Getting back to the new album, were some songs written before he joined, or did you have some of the ideas for the songs before he was in the band?
I think some of those songs were in the riff crypt and I had them hovering around and they had a part or two. So I definitely had some things already in the works prior to Mark, just riffs that I'd collected. But once he came in the band, it was very organic. The way the songwriting is for me anyway is I'll have a couple of ideas and we'll jam on them, and through bass playing and just playing around will trigger other creative ideas that will help me write the song.
I'm not the type of person who writes an entire song and brings it in and says "Here's my song!" I don't do that. All our songs are written organically like that. So to answer the question, yes there were some riff prior to Mark joining, but the majority of them were things that came out through jamming.
I know you've recorded with Billy Anderson before, but given the length of time since III, was this the first time you worked at his studio in Portland? I wasn't exactly sure when he'd moved up north...
What happened was I wanted to do something different. Because we'd recorded every single record with Billy. On this one, I really wanted to try something different, and Joey is friends with Toshi [Kasai of the band Big Business and part of the production team Deaf Nephews with Melvins drummer Dale Crover] and we decided we were going to record with him. He came here to record us at Tiny Telephone; we were going to record here in San Francisco.
So we recorded a few songs with him – and he's awesome; I really love him – but I was missing having someone who is more interactive as far as ideas. I'm not a dictator. I'm not like "This is what I want. I want this sort of vocals and this kind of..." you know? I like the collaboration in the studio. And because we didn't really know each other and hadn't worked together in the past, I wasn't feeling that.
We recorded a couple of songs with him that we still have on the record and I called up Billy. And I was like, "Billy? Could you finish the record?" I felt bad, because he wasn't the person I'd initially asked, right? And I had to call him up and say "Hey..." But he was super awesome and totally understood. So he finished the rest of the record. I flew him down and we recorded at Sharkbite and mixed at Different Fur. And he finished the tracks that Toshi had initially recorded and mixed everything. So I guess in the end, I cannot live without my Billy Anderson.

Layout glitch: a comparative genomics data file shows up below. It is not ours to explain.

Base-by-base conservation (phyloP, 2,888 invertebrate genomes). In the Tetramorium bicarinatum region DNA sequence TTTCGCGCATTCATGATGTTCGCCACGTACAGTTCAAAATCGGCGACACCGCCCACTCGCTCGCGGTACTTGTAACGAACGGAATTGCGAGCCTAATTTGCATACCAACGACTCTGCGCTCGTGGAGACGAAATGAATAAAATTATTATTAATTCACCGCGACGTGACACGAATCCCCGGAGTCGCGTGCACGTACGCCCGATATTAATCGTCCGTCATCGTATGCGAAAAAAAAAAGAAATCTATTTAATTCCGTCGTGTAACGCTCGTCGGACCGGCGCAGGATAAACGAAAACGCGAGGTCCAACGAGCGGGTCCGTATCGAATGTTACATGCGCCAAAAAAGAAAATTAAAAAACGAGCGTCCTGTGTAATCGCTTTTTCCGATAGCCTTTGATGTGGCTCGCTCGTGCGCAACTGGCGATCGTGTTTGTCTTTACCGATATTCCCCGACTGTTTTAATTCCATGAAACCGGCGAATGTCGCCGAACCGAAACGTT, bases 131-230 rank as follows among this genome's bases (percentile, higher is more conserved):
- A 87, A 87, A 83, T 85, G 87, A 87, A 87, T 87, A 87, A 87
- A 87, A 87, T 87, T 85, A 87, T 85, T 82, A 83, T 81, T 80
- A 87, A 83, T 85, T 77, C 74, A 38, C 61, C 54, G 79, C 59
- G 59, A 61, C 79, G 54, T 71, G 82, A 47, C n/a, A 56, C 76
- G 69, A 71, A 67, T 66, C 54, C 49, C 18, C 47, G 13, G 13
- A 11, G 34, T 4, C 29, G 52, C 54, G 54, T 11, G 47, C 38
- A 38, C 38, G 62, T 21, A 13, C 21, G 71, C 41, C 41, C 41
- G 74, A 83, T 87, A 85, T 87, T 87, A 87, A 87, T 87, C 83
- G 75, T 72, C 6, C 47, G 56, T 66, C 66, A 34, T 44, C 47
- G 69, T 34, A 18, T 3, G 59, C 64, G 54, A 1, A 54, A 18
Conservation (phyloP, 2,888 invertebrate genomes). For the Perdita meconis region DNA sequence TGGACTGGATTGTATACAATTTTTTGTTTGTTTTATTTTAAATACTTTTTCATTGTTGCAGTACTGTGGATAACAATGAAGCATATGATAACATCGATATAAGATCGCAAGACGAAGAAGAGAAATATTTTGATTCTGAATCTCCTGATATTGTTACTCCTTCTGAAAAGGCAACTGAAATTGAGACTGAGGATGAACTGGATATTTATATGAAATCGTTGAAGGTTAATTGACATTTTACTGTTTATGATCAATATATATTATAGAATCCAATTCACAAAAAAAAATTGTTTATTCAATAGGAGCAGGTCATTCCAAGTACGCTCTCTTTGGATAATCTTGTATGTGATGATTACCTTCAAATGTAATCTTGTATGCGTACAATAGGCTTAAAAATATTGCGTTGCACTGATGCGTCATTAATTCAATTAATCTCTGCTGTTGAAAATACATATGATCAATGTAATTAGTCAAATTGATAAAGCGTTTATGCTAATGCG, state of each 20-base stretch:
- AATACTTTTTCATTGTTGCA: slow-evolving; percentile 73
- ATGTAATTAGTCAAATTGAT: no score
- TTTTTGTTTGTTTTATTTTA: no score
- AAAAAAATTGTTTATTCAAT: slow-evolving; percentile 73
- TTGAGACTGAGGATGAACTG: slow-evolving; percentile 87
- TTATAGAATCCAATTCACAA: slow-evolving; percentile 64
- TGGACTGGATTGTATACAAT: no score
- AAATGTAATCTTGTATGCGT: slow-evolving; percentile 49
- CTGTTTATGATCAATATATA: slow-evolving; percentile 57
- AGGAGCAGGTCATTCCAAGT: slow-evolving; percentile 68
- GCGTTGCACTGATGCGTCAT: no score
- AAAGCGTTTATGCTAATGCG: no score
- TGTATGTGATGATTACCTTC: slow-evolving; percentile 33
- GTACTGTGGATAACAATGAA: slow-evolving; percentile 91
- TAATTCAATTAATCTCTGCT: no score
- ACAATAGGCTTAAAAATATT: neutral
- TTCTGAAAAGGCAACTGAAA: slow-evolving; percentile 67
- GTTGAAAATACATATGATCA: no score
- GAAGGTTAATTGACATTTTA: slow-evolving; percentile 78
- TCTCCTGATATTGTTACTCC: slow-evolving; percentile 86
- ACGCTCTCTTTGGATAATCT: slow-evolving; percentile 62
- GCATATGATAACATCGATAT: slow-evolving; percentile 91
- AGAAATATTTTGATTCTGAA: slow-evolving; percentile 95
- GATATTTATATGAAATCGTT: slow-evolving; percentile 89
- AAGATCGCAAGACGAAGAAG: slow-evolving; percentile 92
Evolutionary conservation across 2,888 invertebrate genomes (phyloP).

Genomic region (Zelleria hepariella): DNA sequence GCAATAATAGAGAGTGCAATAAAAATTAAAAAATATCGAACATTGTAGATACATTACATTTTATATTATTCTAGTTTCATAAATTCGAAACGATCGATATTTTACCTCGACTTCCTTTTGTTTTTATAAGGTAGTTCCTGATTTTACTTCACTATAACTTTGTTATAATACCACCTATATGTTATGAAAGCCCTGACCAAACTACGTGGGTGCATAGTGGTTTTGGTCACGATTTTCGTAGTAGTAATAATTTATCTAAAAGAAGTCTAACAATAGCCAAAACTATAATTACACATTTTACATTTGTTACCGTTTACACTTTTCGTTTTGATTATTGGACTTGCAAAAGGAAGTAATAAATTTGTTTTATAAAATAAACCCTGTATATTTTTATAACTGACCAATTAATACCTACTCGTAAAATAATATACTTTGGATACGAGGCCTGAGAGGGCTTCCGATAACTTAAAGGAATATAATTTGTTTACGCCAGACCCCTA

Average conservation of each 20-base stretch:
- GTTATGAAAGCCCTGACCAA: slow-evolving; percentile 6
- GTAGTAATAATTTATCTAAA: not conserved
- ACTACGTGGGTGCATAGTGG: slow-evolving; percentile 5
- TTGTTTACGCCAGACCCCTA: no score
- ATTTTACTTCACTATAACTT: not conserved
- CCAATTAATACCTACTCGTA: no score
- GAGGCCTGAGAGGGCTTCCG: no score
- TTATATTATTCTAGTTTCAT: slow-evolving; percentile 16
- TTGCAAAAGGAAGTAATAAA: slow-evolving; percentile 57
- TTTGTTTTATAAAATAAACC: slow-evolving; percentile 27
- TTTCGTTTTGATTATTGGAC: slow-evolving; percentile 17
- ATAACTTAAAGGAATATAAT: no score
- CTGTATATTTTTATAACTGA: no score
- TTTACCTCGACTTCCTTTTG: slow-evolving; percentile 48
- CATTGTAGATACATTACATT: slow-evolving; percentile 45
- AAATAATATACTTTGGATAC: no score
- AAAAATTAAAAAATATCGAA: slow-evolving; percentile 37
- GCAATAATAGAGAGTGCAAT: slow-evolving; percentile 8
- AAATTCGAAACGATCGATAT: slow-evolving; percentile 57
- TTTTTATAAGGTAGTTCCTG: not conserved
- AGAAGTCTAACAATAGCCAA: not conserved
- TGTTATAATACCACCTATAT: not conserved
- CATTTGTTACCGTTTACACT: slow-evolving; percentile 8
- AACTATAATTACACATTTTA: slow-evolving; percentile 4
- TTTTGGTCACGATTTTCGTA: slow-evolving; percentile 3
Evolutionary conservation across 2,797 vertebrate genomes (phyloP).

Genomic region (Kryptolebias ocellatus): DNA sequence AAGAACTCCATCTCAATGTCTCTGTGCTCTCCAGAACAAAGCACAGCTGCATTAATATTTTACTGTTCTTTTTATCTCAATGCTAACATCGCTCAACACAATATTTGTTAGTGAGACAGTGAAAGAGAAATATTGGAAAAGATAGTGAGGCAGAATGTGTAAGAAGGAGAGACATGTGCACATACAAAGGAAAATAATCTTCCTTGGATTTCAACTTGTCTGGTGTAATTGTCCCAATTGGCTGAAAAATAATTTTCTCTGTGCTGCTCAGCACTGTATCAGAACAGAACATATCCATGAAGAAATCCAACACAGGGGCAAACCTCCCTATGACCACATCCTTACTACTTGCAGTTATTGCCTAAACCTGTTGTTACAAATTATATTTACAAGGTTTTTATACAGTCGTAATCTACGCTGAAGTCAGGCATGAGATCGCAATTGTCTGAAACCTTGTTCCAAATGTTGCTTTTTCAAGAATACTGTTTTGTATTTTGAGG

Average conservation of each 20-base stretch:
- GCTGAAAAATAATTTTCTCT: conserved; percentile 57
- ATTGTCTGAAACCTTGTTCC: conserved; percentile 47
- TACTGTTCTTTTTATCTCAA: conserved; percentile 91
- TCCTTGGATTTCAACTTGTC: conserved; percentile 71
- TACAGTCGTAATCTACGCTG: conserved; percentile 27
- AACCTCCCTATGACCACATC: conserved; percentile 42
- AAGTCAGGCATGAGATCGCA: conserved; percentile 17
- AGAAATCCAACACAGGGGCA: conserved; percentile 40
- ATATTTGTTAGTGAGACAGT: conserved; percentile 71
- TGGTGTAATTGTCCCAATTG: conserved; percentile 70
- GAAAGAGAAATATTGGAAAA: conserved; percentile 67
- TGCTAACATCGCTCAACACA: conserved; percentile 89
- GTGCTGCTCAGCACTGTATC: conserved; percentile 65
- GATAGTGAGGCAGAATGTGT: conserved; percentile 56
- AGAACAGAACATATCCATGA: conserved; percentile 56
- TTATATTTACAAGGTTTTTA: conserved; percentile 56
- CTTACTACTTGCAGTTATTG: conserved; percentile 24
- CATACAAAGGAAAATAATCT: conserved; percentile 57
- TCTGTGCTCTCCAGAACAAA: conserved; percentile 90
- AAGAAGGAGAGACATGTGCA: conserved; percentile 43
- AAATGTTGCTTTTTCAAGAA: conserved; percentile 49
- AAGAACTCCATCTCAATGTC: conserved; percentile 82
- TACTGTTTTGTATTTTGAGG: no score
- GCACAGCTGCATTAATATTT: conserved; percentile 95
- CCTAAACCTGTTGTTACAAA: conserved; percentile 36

Ok. I saw some photos on Facebook of you guys up in Portland, so I thought maybe you had recorded it up there...
No, everything was recorded in the Bay Area.
I've always thought of Acid King as a pretty earthy band, but this album has elements that remind me of more spiritually minded doom like Yob or Om. I'm not sure if it's the lyrics or the music coming across as more psychedelic. In the press release, there's a quote where you describe the album's sound by saying it "still feels like riding motorcycles on Quaaludes." To me, I'd say it sounds more like flying spaceships on Quaaludes. Did you try to push things in a different direction?
I did. It's always going to sound like Acid King. It's like the Ramones or AC/DC; they're always going to sound the same. But I did definitely want to progress a little bit into more atmosphere and ambiance. And less "Oh, we're so heavy! Let's play really slow and heavy." I don't need to do that anymore. I need more than that. We've evolved and it can't just be about that anymore.
So I definitely made an effort to put in some different things with different instruments. We used a Leslie [Speaker, a rotating speaker more commonly used with Hammond organs] and some piano. We definitely made an effort to have some different tones in there.
I like how "Intro" and "Outro" were the same song that you just split to bookend the album. How did you come up with that idea?
I originally had these riffs that we'd played throughout the years, but I couldn't fit them into a song. We kept trying to cram them into parts and make songs out of them and we could never really come up with anything. I really wanted to use them. I was determined to have these on the record somehow. So that's how it came about. I said "Hey, why don't we have this intro/outro?" We started with the intro, and I thought "Well, let's do the outro!" It wasn't ever planned. It just happened because I couldn't figure out what to do with those riffs.